“Perhaps Irrelevant”

The Iconography of Tycho Brahe’s Small Gilt Brass Quadrant

in Nuncius
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When Tycho Brahe published a description of his astronomical instruments in 1598 as part of a strategy to procure royal patronage, it was not with one of his grander, precision measurement tools that he opened his account, but rather a small brass quadrant with limited observational utility. The defining feature of this instrument was seemingly a small emblematic image inscribed within the arc of the quadrant. Through this symbolic motif Tycho conveyed a moralising message about the relative worth of astronomy. Considering a range of visual productions that may have influenced his iconography, the present paper situates the quadrant within the broader context of Renaissance visual culture and examines the significance of the quadrant in Tycho’s wider instrument collection.

“Perhaps Irrelevant”

The Iconography of Tycho Brahe’s Small Gilt Brass Quadrant

in Nuncius

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References

2

See for example Allan Chapman“Tycho Brahe – instrument designer, observer and mechanician,” Journal of the British Astronomical Association1989 99:70–76; Allan Chapman “The Accuracy of Angular Measuring Instruments used in Astronomy between 1550 and 1850” Journal for the History of Astronomy 1983 14:133–137; Victor Thoren “New Light on Tycho’s Instruments” Journal for the History of Astronomy 1973 4:25–45; Michael Rosa “How Really Precise and Accurate are Tycho Brahe’s Data?” in Kepler’s Heritage in the Space Age (400th Anniversary of Astronomia nova) edited by A. Hadravová T.J. Mahoney P. Hadrava (Prague: National Technical Museum 2010) pp. 102–113; Gudrun Wolfschmidt “The Observatories and Instruments of Tycho Brahe” in Tycho Brahe and Prague: Crossroads of European Science (Frankfurt am Main: Deutsch 2002) pp. 203–216; G.L. Tupman “A Comparison of Tycho Brahe’s Meridian Observations” The Observatory 1900 23:132–135; Walter G. Wesley “The Accuracy of Tycho Brahe’s Instruments” Journal for the History of Astronomy 1978 6:42–53. A notable exception is Adam Mosley’s Bearing the Heavens: Tycho Brahe and the Astronomical Community of the Late Sixteenth Century (Cambridge: Cambridge University Press 2007) whose examination of Tycho’s modes of communication highlights the extent to which Tycho utilised his instruments to convey his ideas alongside more conventional media such as books and letters. See also Volker Remmert “Visual Legitimisation of Astronomy in the Sixteenth and Seventeenth Centuries: Atlas Hercules and Tycho’s Nose” Studies in History and Philosophy of Science 2007 38:327–362 which calls attention to the iconography of Tycho’s great equatorial armillary.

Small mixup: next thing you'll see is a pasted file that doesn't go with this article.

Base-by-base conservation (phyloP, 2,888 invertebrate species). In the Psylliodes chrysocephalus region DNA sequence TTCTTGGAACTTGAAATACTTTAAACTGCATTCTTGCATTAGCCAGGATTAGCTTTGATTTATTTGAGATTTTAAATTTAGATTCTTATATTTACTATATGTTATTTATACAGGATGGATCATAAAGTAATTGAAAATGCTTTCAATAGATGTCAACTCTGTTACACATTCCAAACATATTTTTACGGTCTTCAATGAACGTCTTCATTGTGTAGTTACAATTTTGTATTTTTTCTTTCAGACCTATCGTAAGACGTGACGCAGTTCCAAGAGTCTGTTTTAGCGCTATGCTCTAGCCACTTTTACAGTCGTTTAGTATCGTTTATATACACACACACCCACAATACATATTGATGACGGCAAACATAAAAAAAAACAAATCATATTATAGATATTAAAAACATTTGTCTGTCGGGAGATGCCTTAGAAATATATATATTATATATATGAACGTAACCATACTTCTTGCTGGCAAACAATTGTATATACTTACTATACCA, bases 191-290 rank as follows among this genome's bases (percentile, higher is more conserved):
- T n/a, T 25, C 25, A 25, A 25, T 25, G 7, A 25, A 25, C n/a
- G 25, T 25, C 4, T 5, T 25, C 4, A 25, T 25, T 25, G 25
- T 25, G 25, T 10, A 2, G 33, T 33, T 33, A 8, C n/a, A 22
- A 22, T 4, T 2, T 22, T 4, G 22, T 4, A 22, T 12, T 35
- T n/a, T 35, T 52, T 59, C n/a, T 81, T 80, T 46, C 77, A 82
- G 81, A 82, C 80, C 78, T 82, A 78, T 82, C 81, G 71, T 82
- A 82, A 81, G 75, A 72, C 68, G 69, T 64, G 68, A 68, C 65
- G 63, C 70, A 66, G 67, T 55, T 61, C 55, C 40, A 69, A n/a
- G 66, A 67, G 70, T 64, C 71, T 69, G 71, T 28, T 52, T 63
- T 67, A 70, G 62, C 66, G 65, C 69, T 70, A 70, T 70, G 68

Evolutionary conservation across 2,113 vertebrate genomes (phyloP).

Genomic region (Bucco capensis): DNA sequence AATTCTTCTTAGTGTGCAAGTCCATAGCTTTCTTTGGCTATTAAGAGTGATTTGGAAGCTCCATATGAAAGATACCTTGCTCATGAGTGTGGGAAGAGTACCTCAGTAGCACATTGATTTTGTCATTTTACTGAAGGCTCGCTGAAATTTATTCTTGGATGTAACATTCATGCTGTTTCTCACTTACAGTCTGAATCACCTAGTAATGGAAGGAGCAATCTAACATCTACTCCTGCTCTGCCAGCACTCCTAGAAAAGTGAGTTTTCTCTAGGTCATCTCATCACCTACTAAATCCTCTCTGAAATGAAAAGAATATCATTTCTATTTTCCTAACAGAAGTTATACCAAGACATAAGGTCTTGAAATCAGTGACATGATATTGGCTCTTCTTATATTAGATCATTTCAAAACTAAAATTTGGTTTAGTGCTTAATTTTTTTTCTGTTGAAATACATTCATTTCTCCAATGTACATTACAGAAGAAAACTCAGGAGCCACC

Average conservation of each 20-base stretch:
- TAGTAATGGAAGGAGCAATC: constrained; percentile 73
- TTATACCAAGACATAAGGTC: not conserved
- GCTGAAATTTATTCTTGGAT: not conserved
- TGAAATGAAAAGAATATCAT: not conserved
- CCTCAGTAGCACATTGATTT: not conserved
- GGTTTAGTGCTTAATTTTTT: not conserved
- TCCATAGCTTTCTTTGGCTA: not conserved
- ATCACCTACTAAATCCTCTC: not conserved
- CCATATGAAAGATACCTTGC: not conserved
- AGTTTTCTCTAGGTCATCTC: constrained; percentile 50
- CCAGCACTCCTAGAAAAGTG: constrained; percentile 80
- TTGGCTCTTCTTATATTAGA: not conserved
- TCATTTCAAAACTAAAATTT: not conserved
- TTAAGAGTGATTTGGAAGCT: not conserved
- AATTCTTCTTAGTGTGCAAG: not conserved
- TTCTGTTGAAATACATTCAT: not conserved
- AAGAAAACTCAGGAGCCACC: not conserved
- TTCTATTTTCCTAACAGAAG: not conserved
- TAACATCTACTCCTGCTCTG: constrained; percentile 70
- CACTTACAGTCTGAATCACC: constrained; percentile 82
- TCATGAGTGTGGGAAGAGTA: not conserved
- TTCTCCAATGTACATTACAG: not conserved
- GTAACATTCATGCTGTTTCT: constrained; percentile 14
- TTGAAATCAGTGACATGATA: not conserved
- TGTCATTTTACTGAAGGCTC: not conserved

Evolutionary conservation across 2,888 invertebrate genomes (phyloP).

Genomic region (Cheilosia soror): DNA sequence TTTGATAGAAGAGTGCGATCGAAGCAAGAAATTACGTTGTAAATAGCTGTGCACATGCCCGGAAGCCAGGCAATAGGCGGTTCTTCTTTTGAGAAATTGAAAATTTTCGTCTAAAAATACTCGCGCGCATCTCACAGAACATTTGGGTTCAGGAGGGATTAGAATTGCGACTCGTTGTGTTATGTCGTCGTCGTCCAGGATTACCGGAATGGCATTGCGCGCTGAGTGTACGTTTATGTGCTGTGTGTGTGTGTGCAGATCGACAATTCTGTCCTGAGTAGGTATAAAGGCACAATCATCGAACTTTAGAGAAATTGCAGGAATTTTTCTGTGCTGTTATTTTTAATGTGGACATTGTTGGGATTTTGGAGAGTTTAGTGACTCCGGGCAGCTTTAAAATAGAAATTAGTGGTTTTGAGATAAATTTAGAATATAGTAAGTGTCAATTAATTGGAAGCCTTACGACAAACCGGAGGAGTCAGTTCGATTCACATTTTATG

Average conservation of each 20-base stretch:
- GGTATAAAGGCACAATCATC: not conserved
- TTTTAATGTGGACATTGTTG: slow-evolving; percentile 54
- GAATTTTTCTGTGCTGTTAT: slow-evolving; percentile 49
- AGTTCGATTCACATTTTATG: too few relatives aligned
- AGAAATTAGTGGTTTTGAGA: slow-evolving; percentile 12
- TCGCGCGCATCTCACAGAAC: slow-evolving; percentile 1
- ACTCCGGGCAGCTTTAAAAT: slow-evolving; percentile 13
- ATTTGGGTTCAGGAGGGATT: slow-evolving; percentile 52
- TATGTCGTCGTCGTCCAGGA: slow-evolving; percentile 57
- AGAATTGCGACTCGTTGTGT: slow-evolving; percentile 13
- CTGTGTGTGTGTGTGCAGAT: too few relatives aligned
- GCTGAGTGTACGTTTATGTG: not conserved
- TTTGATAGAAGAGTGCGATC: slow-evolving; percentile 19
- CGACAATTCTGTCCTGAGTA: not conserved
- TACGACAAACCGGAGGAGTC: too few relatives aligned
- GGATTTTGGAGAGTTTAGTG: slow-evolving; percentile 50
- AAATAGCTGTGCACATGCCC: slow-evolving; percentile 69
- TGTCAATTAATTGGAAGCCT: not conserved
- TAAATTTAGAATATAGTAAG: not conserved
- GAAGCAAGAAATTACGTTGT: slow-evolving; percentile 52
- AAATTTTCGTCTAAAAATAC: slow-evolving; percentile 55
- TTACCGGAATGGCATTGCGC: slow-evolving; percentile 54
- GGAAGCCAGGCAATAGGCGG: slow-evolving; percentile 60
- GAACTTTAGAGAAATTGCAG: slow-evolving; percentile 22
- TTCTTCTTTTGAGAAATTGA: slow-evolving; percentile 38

6

Victor ThorenThe Lord of Uraniborg: A Biography of Tycho Brahe (Cambridge: Cambridge University Press1990) p. 163.

25

As recorded in Peder Hansen ResenInscriptiones Haffnienses Latinae Danicae et Germanicae (Copenhagen: Henricus Gödianus1668) pp. 344–345.

36

Liba TaubPtolemy’s Universe: the natural philosophical and ethical foundations of Ptolemy’s astronomy (Chicago: Open Court1993) pp. 19–37 esp. pp. 25–37; see also pp. 146–155.

39

Sachiko KusukawaThe Transformation of Natural Philosophy: The Case of Philip Melanchthon (Cambridge: Cambridge University Press1995) pp. 31–32.

Figures

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    Figure 1

    Tycho Brahe’s small gilt brass quadrant, as depicted in Astronomiae instauratae mechanica (1598). © The British Library Board, General Reference Collection C.45.h.3.

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    Figure 2

    Figure of an articulated skeleton in Vesalius’s De fabrica (Basel: Johannes Oporinus, 1543), featuring the motto “Vivitur ingenio caetera mortis erunt.” Reproduced by kind permission of the Syndics of Cambridge University Library, N*.1.2(A).

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    Figure 3

    Detail from Tycho Brahe’s small brass quadrant, showing an emblem inscribed within the arc of the quadrant. From Astronomiae instauratae mechanica (1598). © The British Library Board, General Reference Collection C.45.h.3.

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    Figure 4A

    Astrologer. Woodcut by Hans Holbein as printed in Melchior Trechel, Les simulachres et historiées faces de la mort autant elegamment pourtraictes, que artificiellement imaginées (Lyon: 1538). © The British Library Board, General Reference Collection 684.d.35.

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    Figure 4B

    Rich man. Woodcut by Hans Holbein as printed in Melchior Trechel, Les simulachres et historiées faces de la mort autant elegamment pourtraictes, que artificiellement imaginées (Lyon: 1538). © The British Library Board, General Reference Collection 684.d.35.

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    Figure 5

    Vivitur ingenio caetera mortis erunt; emblem number 1 in Gabriel Rollenhagen’s Nucleus emblematum (Cologne: 1611). © The British Library Board, General Reference Collection C.57.b.24.(1).

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    Figure 6

    Willibald Pirckheimer, print by Albrecht Dürer (1524), featuring the motto, “Vivitur ingenio caetera mortis erunt.” From the bequest of Miss Alice G.E. Carthew, © Victoria and Albert Museum, London, E.657–1940.

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    Figure 7

    Verdämnis und Erlösung, Lucas Cranach (1529). © Stiftung Schloss Friedenstein Gotha, Inv. Nr. SG 676.

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